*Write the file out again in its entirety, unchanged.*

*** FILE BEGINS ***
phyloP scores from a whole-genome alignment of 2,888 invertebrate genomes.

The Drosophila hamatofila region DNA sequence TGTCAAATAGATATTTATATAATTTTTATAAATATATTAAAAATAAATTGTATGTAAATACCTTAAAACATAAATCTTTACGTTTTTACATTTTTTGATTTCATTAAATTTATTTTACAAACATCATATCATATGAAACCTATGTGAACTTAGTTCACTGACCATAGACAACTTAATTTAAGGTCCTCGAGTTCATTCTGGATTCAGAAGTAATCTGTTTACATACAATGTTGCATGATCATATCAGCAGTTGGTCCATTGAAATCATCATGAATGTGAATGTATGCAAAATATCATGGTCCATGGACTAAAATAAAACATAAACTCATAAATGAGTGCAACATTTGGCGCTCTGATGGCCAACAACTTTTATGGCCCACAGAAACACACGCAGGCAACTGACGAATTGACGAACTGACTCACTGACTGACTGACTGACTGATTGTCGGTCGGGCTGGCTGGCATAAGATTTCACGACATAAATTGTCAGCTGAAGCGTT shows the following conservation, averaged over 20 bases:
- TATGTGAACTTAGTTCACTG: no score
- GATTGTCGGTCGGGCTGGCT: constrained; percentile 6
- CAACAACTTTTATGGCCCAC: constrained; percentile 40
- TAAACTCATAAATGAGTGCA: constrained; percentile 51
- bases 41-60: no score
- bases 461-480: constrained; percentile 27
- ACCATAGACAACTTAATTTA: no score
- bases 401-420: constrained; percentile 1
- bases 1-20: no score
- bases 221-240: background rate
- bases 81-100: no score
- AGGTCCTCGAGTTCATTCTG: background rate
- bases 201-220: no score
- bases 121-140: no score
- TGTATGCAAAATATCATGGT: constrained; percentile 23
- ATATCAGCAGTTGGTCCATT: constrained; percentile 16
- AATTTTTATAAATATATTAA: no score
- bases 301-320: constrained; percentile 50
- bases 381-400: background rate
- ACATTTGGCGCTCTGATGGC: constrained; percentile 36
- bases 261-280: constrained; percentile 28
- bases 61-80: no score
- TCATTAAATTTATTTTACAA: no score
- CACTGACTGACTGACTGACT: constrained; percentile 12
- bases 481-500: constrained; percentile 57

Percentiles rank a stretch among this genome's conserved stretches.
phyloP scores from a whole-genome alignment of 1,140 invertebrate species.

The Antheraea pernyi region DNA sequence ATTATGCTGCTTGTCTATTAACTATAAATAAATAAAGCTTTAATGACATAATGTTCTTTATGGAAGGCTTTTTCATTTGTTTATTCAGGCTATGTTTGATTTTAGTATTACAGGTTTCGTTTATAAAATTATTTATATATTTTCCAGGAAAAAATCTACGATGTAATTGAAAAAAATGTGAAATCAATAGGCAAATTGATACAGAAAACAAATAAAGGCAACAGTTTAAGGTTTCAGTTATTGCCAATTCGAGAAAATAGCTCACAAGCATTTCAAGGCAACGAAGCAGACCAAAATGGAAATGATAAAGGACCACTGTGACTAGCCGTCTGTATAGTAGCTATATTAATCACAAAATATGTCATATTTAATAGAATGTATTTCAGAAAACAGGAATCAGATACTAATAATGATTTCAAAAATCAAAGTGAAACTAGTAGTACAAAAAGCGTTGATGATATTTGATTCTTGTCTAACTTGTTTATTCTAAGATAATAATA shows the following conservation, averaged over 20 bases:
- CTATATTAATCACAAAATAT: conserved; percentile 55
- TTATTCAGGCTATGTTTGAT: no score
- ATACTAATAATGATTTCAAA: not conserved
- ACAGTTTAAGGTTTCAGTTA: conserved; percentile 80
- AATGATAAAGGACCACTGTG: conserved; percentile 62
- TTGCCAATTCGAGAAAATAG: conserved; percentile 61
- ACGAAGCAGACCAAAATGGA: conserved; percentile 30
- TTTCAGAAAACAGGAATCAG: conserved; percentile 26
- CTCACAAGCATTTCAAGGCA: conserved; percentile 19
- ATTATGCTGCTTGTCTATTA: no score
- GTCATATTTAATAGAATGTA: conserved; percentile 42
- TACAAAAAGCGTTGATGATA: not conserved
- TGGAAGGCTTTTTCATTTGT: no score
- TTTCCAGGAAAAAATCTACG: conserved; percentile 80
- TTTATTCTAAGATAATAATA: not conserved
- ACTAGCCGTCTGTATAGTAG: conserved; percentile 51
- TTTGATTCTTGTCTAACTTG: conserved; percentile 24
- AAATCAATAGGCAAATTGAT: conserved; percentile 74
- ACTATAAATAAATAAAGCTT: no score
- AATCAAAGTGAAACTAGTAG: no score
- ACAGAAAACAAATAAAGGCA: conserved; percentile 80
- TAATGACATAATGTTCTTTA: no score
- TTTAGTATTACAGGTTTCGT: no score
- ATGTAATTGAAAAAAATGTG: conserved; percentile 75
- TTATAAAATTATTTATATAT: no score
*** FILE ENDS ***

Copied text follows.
phyloP scores from a whole-genome alignment of 2,888 invertebrate genomes.

The Drosophila hamatofila region DNA sequence TGTCAAATAGATATTTATATAATTTTTATAAATATATTAAAAATAAATTGTATGTAAATACCTTAAAACATAAATCTTTACGTTTTTACATTTTTTGATTTCATTAAATTTATTTTACAAACATCATATCATATGAAACCTATGTGAACTTAGTTCACTGACCATAGACAACTTAATTTAAGGTCCTCGAGTTCATTCTGGATTCAGAAGTAATCTGTTTACATACAATGTTGCATGATCATATCAGCAGTTGGTCCATTGAAATCATCATGAATGTGAATGTATGCAAAATATCATGGTCCATGGACTAAAATAAAACATAAACTCATAAATGAGTGCAACATTTGGCGCTCTGATGGCCAACAACTTTTATGGCCCACAGAAACACACGCAGGCAACTGACGAATTGACGAACTGACTCACTGACTGACTGACTGACTGATTGTCGGTCGGGCTGGCTGGCATAAGATTTCACGACATAAATTGTCAGCTGAAGCGTT shows the following conservation, averaged over 20 bases:
- TATGTGAACTTAGTTCACTG: no score
- GATTGTCGGTCGGGCTGGCT: constrained; percentile 6
- CAACAACTTTTATGGCCCAC: constrained; percentile 40
- TAAACTCATAAATGAGTGCA: constrained; percentile 51
- bases 41-60: no score
- bases 461-480: constrained; percentile 27
- ACCATAGACAACTTAATTTA: no score
- bases 401-420: constrained; percentile 1
- bases 1-20: no score
- bases 221-240: background rate
- bases 81-100: no score
- AGGTCCTCGAGTTCATTCTG: background rate
- bases 201-220: no score
- bases 121-140: no score
- TGTATGCAAAATATCATGGT: constrained; percentile 23
- ATATCAGCAGTTGGTCCATT: constrained; percentile 16
- AATTTTTATAAATATATTAA: no score
- bases 301-320: constrained; percentile 50
- bases 381-400: background rate
- ACATTTGGCGCTCTGATGGC: constrained; percentile 36
- bases 261-280: constrained; percentile 28
- bases 61-80: no score
- TCATTAAATTTATTTTACAA: no score
- CACTGACTGACTGACTGACT: constrained; percentile 12
- bases 481-500: constrained; percentile 57

Percentiles rank a stretch among this genome's conserved stretches.
phyloP scores from a whole-genome alignment of 1,140 invertebrate species.

The Antheraea pernyi region DNA sequence ATTATGCTGCTTGTCTATTAACTATAAATAAATAAAGCTTTAATGACATAATGTTCTTTATGGAAGGCTTTTTCATTTGTTTATTCAGGCTATGTTTGATTTTAGTATTACAGGTTTCGTTTATAAAATTATTTATATATTTTCCAGGAAAAAATCTACGATGTAATTGAAAAAAATGTGAAATCAATAGGCAAATTGATACAGAAAACAAATAAAGGCAACAGTTTAAGGTTTCAGTTATTGCCAATTCGAGAAAATAGCTCACAAGCATTTCAAGGCAACGAAGCAGACCAAAATGGAAATGATAAAGGACCACTGTGACTAGCCGTCTGTATAGTAGCTATATTAATCACAAAATATGTCATATTTAATAGAATGTATTTCAGAAAACAGGAATCAGATACTAATAATGATTTCAAAAATCAAAGTGAAACTAGTAGTACAAAAAGCGTTGATGATATTTGATTCTTGTCTAACTTGTTTATTCTAAGATAATAATA shows the following conservation, averaged over 20 bases:
- CTATATTAATCACAAAATAT: conserved; percentile 55
- TTATTCAGGCTATGTTTGAT: no score
- ATACTAATAATGATTTCAAA: not conserved
- ACAGTTTAAGGTTTCAGTTA: conserved; percentile 80
- AATGATAAAGGACCACTGTG: conserved; percentile 62
- TTGCCAATTCGAGAAAATAG: conserved; percentile 61
- ACGAAGCAGACCAAAATGGA: conserved; percentile 30
- TTTCAGAAAACAGGAATCAG: conserved; percentile 26
- CTCACAAGCATTTCAAGGCA: conserved; percentile 19
- ATTATGCTGCTTGTCTATTA: no score
- GTCATATTTAATAGAATGTA: conserved; percentile 42
- TACAAAAAGCGTTGATGATA: not conserved
- TGGAAGGCTTTTTCATTTGT: no score
- TTTCCAGGAAAAAATCTACG: conserved; percentile 80
- TTTATTCTAAGATAATAATA: not conserved
- ACTAGCCGTCTGTATAGTAG: conserved; percentile 51
- TTTGATTCTTGTCTAACTTG: conserved; percentile 24
- AAATCAATAGGCAAATTGAT: conserved; percentile 74
- ACTATAAATAAATAAAGCTT: no score
- AATCAAAGTGAAACTAGTAG: no score
- ACAGAAAACAAATAAAGGCA: conserved; percentile 80
- TAATGACATAATGTTCTTTA: no score
- TTTAGTATTACAGGTTTCGT: no score
- ATGTAATTGAAAAAAATGTG: conserved; percentile 75
- TTATAAAATTATTTATATAT: no score